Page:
California's "Open Enrollment Act" Empowers Students to Transfer Out of Underperforming Schools
Have you ever wanted to know if your child is attending a chronically underperforming school?
Well, start spreading the word: the list is out. Due to a law I wrote while serving in the California Senate, the 2010 Open Enrollment Act identifies the 1,000 chronically underperforming schools in California and empowers parents of kids enrolled in these to be able to seek enrollment in any higher performing California public school. The Act is particularly important for the hundreds of thousands of students who are trapped in chronically failing schools – yet their own school officials fail to exert turnaround efforts.
I wrote the bill because year after year I continued to see unpublicized lists of schools identified as underperforming. Yet, nothing was ever done. Even worse, parents of kids attending these schools had no knowledge of their school’s status. Unless a parent is wealthy and can send their child to a private school, most parents are forced to stay in their government assigned school – even when state officials have identified it as a chronically underperforming school.
But what happens when some schools are nothing more than dropout factories and school officials dare not restructure the contracts of the adults employed in them? Where else do we use geographic assignment – ZIP code – in vital aspects of American life?
Racial restricted housing covenants were barred long ago, freeing us to buy homes in any neighborhood. It’s unthinkable that a “local” health department official would assign your child to a “local” dentist based on your address. Have you ever driven across town to worship at the church or temple of your choice – imagine if your ZIP code was checked at the entrance? As families, we can pack up the car or get on the bus and go to any park we choose for a Sunday outing. Imagine the controversy if officials barricaded the entrance, telling you that this was not your “local” park: admission denied!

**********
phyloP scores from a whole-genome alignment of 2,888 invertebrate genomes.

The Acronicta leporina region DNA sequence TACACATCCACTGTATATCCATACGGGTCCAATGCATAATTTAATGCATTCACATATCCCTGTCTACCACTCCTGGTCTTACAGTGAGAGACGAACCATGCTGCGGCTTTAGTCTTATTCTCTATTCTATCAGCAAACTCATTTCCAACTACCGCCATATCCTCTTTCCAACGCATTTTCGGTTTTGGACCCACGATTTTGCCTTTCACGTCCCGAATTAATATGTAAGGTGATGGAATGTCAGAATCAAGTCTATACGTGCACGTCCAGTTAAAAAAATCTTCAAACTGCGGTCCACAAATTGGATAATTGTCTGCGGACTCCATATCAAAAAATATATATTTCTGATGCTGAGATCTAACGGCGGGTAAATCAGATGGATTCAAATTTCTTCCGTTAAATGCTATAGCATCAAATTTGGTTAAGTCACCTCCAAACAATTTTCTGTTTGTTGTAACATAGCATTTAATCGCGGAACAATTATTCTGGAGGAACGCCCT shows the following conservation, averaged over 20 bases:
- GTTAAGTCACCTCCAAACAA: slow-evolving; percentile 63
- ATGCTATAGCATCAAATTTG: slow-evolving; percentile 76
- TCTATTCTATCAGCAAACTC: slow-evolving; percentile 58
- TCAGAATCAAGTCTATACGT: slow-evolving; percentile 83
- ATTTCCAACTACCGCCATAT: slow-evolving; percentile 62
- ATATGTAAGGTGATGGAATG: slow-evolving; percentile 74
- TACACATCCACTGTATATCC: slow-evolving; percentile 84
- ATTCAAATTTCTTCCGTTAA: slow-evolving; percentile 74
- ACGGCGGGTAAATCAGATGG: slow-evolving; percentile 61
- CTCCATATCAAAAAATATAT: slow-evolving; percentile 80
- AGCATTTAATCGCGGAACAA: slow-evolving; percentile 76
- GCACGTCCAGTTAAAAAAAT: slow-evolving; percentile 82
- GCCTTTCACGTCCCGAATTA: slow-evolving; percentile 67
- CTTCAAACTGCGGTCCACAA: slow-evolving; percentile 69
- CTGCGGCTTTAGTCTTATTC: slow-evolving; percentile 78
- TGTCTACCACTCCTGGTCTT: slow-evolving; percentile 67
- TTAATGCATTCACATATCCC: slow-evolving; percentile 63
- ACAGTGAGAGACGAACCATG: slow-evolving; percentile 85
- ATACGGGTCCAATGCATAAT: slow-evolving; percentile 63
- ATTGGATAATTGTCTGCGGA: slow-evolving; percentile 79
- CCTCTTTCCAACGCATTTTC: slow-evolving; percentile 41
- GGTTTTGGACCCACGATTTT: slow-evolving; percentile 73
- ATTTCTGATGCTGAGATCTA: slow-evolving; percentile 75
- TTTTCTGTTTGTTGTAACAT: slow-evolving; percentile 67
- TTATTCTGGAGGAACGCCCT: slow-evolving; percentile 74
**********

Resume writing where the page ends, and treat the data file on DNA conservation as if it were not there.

Yet in our American education system, a government bureaucrat who does not know you or your child, each school year designates your child to a school based on five digits – your ZIP code – regardless if it’s been failing for years. Even when school bureaucrats know that a school to which a student is assigned is failing, kids, and unknowing parents, keep being assigned to them. Indeed, ZIP code is the new five degrees of separation that can influence whether a child today will be one of tomorrow’s doctors or drop outs, inventors or illiterates.
The just released “Romero” Open Enrollment List for the 2014-15 school year can be viewed at 1000schools.org. The new Foundation for Parent Empowerment will work with parents to teach them about the law. The current list identifies schools from 515 school districts – some with an Academic Performance Index as low as 374 (the state targeted goal is 800). Almost every Orange County school district has schools listed. Some schools, due to formulaic pressures, should be excluded; many are “repeat offenders” necessitating radical transformation.
In writing the law, I didn’t just want to “name names.” But absent a spotlight on failing schools, too many have simply been abandoned. Compilation of the list is a revealing opportunity for Californians to begin to publicly identify chronically underperforming schools and finally exert pressure to use existing state and federal laws to transform them.
Automatic assignment by ZIP code is the complete absence of parental choice. Parents now have the choice: keep waiting for change, like the fictional characters Vladimir and Estragon wait endlessly and in vain for the mythical Godot, or they can empower themselves and begin to vote with their feet and enroll their child in a school of their choice. That’s parent power – and it’s now the law.
Gloria Romero is an education reformer from Los Angeles. Romero served in the California Legislature from 1998 to 2008, the last seven years as Senate majority leader. This article originally appeared in the Orange County Register and is republished here with permission.